Tokyo Ohka Kogyo Rigilon HX-145 were the plates I started out with almost 10 years ago. Nice green color and a matte finish ( they call it Digital Flat Top these days ) so it could hold more ink for the solids. They were hard as glass. Literally, shards were flying when I was breaking them on purpose. On a very few occasions, I “ping”, wiped off the isolated punctuation marks. They were so strong that you could practically push them through the paper. I was tempted to make male and female dies out of it for die cutting. And they did not require any special processing. I could make the plates with my eyes closed!
They could take a heat too. unfortunately I never got around to try them for foil stamping.
The dwindling rubber stamp market and the nuclear disaster brought their production to the end. I still have some small pieces left, and using them sparingly for finicky business card jobs.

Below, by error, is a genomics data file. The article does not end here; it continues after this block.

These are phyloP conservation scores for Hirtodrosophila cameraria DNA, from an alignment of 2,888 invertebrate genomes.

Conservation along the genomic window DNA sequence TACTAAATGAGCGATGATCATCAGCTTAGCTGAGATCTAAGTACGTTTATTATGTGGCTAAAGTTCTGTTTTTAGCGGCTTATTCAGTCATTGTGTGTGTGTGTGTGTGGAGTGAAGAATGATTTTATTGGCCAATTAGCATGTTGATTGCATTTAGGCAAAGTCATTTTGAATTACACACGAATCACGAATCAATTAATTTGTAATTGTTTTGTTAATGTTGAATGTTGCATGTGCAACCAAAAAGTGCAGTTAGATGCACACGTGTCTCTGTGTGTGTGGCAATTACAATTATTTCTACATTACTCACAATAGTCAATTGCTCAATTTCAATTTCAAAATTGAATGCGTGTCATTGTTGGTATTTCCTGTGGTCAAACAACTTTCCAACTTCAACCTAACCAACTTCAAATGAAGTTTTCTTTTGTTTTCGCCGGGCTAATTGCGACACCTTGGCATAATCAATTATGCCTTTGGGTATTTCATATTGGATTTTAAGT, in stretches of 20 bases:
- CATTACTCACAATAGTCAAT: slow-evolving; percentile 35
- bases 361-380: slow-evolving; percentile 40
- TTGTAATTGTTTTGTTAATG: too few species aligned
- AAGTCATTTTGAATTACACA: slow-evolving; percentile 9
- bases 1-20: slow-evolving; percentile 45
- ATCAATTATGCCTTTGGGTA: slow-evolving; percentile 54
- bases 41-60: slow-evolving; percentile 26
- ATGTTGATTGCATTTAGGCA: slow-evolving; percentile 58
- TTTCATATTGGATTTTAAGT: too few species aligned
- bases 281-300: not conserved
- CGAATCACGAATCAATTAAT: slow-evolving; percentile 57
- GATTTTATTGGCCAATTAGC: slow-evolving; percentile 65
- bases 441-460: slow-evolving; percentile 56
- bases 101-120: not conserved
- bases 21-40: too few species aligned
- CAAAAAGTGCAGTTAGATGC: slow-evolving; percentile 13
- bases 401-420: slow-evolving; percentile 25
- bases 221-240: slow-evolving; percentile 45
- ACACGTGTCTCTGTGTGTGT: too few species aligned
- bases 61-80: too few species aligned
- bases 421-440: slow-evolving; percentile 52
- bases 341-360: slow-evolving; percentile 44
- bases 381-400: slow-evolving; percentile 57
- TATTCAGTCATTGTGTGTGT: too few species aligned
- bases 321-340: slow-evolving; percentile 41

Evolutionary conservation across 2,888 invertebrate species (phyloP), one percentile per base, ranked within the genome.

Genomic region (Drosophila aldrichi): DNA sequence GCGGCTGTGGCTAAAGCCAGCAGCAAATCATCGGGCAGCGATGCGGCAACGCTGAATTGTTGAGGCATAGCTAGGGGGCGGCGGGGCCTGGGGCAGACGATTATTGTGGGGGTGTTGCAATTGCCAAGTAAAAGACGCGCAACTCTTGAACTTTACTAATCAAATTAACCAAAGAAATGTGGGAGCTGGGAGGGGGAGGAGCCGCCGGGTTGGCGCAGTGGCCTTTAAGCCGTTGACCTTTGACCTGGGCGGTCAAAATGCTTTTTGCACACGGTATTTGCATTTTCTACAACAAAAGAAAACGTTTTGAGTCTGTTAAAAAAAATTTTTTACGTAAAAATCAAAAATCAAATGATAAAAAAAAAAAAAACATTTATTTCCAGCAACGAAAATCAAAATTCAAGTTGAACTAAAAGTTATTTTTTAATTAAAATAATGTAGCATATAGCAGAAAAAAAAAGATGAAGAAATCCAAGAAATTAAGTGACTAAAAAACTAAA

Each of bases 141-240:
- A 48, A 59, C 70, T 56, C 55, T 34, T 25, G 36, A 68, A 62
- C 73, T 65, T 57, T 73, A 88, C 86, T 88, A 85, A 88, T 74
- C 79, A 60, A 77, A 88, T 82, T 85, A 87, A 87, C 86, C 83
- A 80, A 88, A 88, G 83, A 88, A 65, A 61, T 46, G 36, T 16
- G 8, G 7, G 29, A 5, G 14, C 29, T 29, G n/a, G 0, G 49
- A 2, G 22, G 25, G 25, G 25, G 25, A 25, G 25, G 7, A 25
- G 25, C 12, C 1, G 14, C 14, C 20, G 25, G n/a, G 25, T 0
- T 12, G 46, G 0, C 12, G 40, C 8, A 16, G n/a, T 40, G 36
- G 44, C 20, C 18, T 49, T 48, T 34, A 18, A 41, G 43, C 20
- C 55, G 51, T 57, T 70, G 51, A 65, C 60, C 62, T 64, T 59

I found a similar plate to it, from Flint, the WA240, the polymer is matte orange, but it is much softer. 79 deg. Shore D. Rigilon HX was quoted 90-95. I measured my leftover piece, it was right in the middle, around 93.
Anyone tried the photo-polymer plates from China?
interesting, the picture shows it green !
For the record, durometer measurements are not in degrees, they are dimensionless.
So, when manufacturers describe their press roller or photopolymer plate durometer with a number followed by a degree sign, what does the degree sign represent?
The degree sign doesn’t represent anything. I can only surmise that they don’t know durometer scales are dimensionless…..and I’m not trying to be a smarta— or know-it-all. In the following article, below the big table with all the durometer scales, read the second paragraph below the table: